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Why do we bother with dice ware? Is rolling dice and looking up in a printed book (or using a digital analogue) a string of N random words any more secure than simply repeating a word or two N times?

According to one online entropy calculator, at one hundred trillion guesses per second, it'd take 1.24 hundred trillion trillion centuries to crack my delicious password. And it's super easy to remember. And I don't need dice. Even my grandma could have a memorable and strong password: "type tophat seven times".

I do realize that a formula-based password violates Kerckhoff's Principle, and that using a word relevant to a target would strengthen a targeted attack, but in general terms, is there any theoretical security difference between random words of minimum total length T versus one word repeated sufficiently to reach length T?

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    Related question: security.stackexchange.com/questions/6095/… (which is the most upvoted question here, BTW) – dr01 Aug 13 '15 at 7:06
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    I think this says more about the poor state of entropy estimates than about the strength of that password. zxcvbn estimates the entropy to be 90.749, but that is only because it doesn't recognize the repetitions. If we just sum up the estimated entropy of each word and the comma, and add another 6 bits because we don't know which of the two words was used in each position, we get an estimate of only 10.4+9.8+5.9+6 = 32.1 bits of entropy. – kasperd Aug 13 '15 at 11:09
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Once you say the magic words "targeted attack", I'm not sure that theory has much to say on the topic.

The whole idea of password entropy only makes sense against a generic dictionary / rainbow table attack. Basically, the online entropy estimators are trying to estimate how far an attacker will have to delve into their rainbow table before they find your password. These are based on publicly available rainbow tables.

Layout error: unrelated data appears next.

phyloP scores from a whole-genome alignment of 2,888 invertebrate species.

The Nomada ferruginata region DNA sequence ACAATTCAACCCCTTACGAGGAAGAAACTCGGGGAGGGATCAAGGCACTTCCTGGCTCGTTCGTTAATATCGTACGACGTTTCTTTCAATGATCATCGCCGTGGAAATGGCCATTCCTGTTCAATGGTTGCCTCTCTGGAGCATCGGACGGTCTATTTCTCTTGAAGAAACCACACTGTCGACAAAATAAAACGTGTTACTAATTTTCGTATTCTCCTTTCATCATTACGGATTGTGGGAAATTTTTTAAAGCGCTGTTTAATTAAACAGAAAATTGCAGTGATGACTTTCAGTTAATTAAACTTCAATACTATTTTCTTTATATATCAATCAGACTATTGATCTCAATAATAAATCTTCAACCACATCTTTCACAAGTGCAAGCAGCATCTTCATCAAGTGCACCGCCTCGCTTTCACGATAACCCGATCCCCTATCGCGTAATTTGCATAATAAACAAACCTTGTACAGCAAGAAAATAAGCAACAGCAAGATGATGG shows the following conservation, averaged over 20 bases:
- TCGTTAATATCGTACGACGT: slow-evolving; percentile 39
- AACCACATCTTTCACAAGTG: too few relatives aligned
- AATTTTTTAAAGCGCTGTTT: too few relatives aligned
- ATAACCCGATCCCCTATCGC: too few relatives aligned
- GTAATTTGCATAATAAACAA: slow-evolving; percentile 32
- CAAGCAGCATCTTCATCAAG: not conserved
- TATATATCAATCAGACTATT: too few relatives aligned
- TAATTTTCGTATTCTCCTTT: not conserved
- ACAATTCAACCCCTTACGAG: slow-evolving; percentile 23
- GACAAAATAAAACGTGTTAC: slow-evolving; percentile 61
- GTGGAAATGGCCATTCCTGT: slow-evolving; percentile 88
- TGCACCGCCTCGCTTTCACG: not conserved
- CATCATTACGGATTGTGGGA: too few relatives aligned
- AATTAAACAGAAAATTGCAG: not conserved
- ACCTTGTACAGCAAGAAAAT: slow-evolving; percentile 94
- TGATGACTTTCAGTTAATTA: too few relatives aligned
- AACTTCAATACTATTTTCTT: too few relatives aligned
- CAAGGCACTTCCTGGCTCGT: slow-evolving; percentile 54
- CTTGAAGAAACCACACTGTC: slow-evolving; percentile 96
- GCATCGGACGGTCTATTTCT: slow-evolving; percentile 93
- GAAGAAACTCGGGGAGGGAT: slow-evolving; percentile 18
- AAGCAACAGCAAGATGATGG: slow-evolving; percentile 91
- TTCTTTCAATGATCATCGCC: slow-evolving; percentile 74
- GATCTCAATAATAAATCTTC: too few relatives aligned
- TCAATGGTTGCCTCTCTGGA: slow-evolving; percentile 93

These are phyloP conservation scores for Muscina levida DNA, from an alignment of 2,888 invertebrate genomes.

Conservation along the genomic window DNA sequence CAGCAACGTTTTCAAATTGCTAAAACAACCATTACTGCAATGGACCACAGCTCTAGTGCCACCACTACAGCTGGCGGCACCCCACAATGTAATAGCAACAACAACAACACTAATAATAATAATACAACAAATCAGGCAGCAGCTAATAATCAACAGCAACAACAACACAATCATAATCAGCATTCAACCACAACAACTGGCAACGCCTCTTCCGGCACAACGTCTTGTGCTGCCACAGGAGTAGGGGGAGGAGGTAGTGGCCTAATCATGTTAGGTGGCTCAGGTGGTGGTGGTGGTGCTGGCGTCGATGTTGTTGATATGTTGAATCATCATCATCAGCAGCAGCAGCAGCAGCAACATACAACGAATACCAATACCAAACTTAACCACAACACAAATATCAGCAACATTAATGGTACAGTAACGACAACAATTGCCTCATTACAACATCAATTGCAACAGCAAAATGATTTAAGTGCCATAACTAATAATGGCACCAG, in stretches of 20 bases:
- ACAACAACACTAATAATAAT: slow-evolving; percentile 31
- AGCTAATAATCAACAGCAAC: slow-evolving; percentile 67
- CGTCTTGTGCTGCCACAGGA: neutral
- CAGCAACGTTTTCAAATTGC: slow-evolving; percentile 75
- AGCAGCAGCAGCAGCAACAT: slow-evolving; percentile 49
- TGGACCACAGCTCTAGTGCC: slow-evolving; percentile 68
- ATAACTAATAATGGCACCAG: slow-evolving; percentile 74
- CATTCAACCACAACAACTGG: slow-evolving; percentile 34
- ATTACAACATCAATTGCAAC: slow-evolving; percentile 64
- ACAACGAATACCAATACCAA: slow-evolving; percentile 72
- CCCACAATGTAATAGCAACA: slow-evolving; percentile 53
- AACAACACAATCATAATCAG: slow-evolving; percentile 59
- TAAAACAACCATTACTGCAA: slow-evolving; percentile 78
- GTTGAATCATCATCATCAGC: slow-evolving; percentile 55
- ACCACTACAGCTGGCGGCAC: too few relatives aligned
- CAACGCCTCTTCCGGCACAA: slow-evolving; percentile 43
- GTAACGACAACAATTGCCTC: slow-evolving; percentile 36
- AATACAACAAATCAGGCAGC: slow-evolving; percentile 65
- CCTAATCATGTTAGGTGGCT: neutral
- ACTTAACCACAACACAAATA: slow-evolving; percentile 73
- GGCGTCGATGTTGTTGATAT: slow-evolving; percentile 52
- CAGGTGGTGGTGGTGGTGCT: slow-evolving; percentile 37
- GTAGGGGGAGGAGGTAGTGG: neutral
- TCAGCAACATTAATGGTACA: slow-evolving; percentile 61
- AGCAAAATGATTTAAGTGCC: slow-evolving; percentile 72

As you say, only a randomly machine-generated password [1] [2] stands up to Kerckhoffs's principle. As soon as an attacker decides to launch a targeted attack and study your password habits, the entropy value provided by those online estimators no longer makes any sense. By sniffing your TLS packets, they can tell the length of your password, by looking up your email address in databases of leaked passwords [1] [2] they can tell what patterns you like to use for your passwords, etc. They can use information like that to build a targeted rainbow table or brute-force dictionary against which your password will have a significantly lower entropy.

Bottom Line: online entropy estimators are based on what researchers think attackers are using for rainbow tables in a generic attack, and apparently ham,ham,ham,bacon,bacon,ham stands up fairly well against that. Any estimate of how well it would stand up against a actual targeted attack is pure speculation.

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there isn't fiable entropy calculation for password determined without true random process

we can calculate entropy of random generated method : choose 5 words in a set of 1024 ( by piece roll) entropy : 5*log2(1024) = 50

for every part which doesn't use random generation we can only calculate entropy when following a specific method.

entropy estimation of your password with knownledge of the generation method

  • 1 random word : 12 (probably less if take at random in a book)
  • 1 other close word : 3
  • number of repetition : 3
  • choose word 1 or word 2: 6

entropy : 24

time to reverse at a rate of 1 billion hash by second : <1second

in fact probably nobody will ever use this generation method to reverse a hash but someone could and this make your password obscure but not secure this doesn't provide any assurance on your security.

but in general terms, is there any theoretical security difference between random words of minimum total length T versus one word repeated sufficiently to reach length T?

random words : time for obtain the password = (words pool)^(number of words)

one word repeted : time for obtain the password = words pools + time to figure out the generation method unfortunaly you can't measure this reliably

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